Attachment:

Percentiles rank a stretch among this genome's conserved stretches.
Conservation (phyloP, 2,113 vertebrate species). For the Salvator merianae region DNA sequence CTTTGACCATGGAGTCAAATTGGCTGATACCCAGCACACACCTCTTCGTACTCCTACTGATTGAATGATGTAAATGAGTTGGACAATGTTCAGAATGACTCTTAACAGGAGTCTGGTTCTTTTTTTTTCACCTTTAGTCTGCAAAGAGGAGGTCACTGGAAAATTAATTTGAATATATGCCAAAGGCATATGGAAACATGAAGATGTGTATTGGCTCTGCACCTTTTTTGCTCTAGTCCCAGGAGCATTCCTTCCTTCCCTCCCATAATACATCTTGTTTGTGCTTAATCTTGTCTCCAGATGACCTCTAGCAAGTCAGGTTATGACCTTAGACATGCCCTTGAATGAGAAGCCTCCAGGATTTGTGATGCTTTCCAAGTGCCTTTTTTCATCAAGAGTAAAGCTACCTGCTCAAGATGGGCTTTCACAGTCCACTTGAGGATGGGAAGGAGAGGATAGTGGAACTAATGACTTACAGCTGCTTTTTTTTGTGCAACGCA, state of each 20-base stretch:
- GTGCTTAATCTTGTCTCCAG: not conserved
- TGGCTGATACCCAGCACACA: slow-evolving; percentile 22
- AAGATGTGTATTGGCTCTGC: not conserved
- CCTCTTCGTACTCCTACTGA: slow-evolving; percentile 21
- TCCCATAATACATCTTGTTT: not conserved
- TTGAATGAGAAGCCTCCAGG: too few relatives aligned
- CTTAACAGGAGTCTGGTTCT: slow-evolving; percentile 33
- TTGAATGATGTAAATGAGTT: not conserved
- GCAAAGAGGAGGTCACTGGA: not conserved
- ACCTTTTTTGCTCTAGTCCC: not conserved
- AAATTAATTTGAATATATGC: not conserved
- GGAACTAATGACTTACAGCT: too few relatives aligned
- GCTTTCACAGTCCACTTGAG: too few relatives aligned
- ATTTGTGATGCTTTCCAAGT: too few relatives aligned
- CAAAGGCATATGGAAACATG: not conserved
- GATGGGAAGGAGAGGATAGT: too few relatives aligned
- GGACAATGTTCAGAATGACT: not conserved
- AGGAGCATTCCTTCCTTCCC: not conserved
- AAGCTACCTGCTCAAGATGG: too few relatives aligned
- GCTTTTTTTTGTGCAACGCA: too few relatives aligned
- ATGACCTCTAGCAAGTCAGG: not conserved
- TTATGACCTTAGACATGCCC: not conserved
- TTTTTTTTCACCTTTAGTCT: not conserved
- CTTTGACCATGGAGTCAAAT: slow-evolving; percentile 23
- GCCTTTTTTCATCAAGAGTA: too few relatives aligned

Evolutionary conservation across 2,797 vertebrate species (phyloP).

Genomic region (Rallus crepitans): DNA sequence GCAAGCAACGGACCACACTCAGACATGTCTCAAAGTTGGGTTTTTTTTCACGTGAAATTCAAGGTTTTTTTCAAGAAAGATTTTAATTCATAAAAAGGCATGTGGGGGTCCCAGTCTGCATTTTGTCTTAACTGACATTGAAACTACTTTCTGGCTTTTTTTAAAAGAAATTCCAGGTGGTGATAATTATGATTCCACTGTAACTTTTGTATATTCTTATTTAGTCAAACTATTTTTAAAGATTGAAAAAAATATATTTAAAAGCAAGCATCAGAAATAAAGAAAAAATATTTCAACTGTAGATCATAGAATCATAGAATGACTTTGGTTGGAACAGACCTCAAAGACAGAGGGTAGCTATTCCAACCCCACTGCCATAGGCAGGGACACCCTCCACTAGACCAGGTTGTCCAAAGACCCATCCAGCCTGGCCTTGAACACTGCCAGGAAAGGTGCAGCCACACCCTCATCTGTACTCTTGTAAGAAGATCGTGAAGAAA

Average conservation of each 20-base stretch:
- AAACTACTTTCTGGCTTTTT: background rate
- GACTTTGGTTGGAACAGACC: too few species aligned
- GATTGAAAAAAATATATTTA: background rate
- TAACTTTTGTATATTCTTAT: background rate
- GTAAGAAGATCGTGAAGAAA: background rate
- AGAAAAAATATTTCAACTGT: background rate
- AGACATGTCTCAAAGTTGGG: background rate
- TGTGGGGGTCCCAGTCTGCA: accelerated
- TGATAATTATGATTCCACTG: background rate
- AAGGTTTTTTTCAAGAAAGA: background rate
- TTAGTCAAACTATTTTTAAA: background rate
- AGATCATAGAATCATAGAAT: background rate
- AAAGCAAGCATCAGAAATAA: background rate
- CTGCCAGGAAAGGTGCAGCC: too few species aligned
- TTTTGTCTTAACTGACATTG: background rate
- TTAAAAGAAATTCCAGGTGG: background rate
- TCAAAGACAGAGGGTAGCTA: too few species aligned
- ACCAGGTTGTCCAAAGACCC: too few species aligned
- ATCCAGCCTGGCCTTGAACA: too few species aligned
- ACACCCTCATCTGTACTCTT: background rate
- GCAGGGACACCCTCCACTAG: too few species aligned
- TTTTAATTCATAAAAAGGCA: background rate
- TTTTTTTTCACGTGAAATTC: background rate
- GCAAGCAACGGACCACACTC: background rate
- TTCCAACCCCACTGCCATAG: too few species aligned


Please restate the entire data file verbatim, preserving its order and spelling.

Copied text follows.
Percentiles rank a stretch among this genome's conserved stretches.
Conservation (phyloP, 2,113 vertebrate species). For the Salvator merianae region DNA sequence CTTTGACCATGGAGTCAAATTGGCTGATACCCAGCACACACCTCTTCGTACTCCTACTGATTGAATGATGTAAATGAGTTGGACAATGTTCAGAATGACTCTTAACAGGAGTCTGGTTCTTTTTTTTTCACCTTTAGTCTGCAAAGAGGAGGTCACTGGAAAATTAATTTGAATATATGCCAAAGGCATATGGAAACATGAAGATGTGTATTGGCTCTGCACCTTTTTTGCTCTAGTCCCAGGAGCATTCCTTCCTTCCCTCCCATAATACATCTTGTTTGTGCTTAATCTTGTCTCCAGATGACCTCTAGCAAGTCAGGTTATGACCTTAGACATGCCCTTGAATGAGAAGCCTCCAGGATTTGTGATGCTTTCCAAGTGCCTTTTTTCATCAAGAGTAAAGCTACCTGCTCAAGATGGGCTTTCACAGTCCACTTGAGGATGGGAAGGAGAGGATAGTGGAACTAATGACTTACAGCTGCTTTTTTTTGTGCAACGCA, state of each 20-base stretch:
- GTGCTTAATCTTGTCTCCAG: not conserved
- TGGCTGATACCCAGCACACA: slow-evolving; percentile 22
- AAGATGTGTATTGGCTCTGC: not conserved
- CCTCTTCGTACTCCTACTGA: slow-evolving; percentile 21
- TCCCATAATACATCTTGTTT: not conserved
- TTGAATGAGAAGCCTCCAGG: too few relatives aligned
- CTTAACAGGAGTCTGGTTCT: slow-evolving; percentile 33
- TTGAATGATGTAAATGAGTT: not conserved
- GCAAAGAGGAGGTCACTGGA: not conserved
- ACCTTTTTTGCTCTAGTCCC: not conserved
- AAATTAATTTGAATATATGC: not conserved
- GGAACTAATGACTTACAGCT: too few relatives aligned
- GCTTTCACAGTCCACTTGAG: too few relatives aligned
- ATTTGTGATGCTTTCCAAGT: too few relatives aligned
- CAAAGGCATATGGAAACATG: not conserved
- GATGGGAAGGAGAGGATAGT: too few relatives aligned
- GGACAATGTTCAGAATGACT: not conserved
- AGGAGCATTCCTTCCTTCCC: not conserved
- AAGCTACCTGCTCAAGATGG: too few relatives aligned
- GCTTTTTTTTGTGCAACGCA: too few relatives aligned
- ATGACCTCTAGCAAGTCAGG: not conserved
- TTATGACCTTAGACATGCCC: not conserved
- TTTTTTTTCACCTTTAGTCT: not conserved
- CTTTGACCATGGAGTCAAAT: slow-evolving; percentile 23
- GCCTTTTTTCATCAAGAGTA: too few relatives aligned

Evolutionary conservation across 2,797 vertebrate species (phyloP).

Genomic region (Rallus crepitans): DNA sequence GCAAGCAACGGACCACACTCAGACATGTCTCAAAGTTGGGTTTTTTTTCACGTGAAATTCAAGGTTTTTTTCAAGAAAGATTTTAATTCATAAAAAGGCATGTGGGGGTCCCAGTCTGCATTTTGTCTTAACTGACATTGAAACTACTTTCTGGCTTTTTTTAAAAGAAATTCCAGGTGGTGATAATTATGATTCCACTGTAACTTTTGTATATTCTTATTTAGTCAAACTATTTTTAAAGATTGAAAAAAATATATTTAAAAGCAAGCATCAGAAATAAAGAAAAAATATTTCAACTGTAGATCATAGAATCATAGAATGACTTTGGTTGGAACAGACCTCAAAGACAGAGGGTAGCTATTCCAACCCCACTGCCATAGGCAGGGACACCCTCCACTAGACCAGGTTGTCCAAAGACCCATCCAGCCTGGCCTTGAACACTGCCAGGAAAGGTGCAGCCACACCCTCATCTGTACTCTTGTAAGAAGATCGTGAAGAAA

Average conservation of each 20-base stretch:
- AAACTACTTTCTGGCTTTTT: background rate
- GACTTTGGTTGGAACAGACC: too few species aligned
- GATTGAAAAAAATATATTTA: background rate
- TAACTTTTGTATATTCTTAT: background rate
- GTAAGAAGATCGTGAAGAAA: background rate
- AGAAAAAATATTTCAACTGT: background rate
- AGACATGTCTCAAAGTTGGG: background rate
- TGTGGGGGTCCCAGTCTGCA: accelerated
- TGATAATTATGATTCCACTG: background rate
- AAGGTTTTTTTCAAGAAAGA: background rate
- TTAGTCAAACTATTTTTAAA: background rate
- AGATCATAGAATCATAGAAT: background rate
- AAAGCAAGCATCAGAAATAA: background rate
- CTGCCAGGAAAGGTGCAGCC: too few species aligned
- TTTTGTCTTAACTGACATTG: background rate
- TTAAAAGAAATTCCAGGTGG: background rate
- TCAAAGACAGAGGGTAGCTA: too few species aligned
- ACCAGGTTGTCCAAAGACCC: too few species aligned
- ATCCAGCCTGGCCTTGAACA: too few species aligned
- ACACCCTCATCTGTACTCTT: background rate
- GCAGGGACACCCTCCACTAG: too few species aligned
- TTTTAATTCATAAAAAGGCA: background rate
- TTTTTTTTCACGTGAAATTC: background rate
- GCAAGCAACGGACCACACTC: background rate
- TTCCAACCCCACTGCCATAG: too few species aligned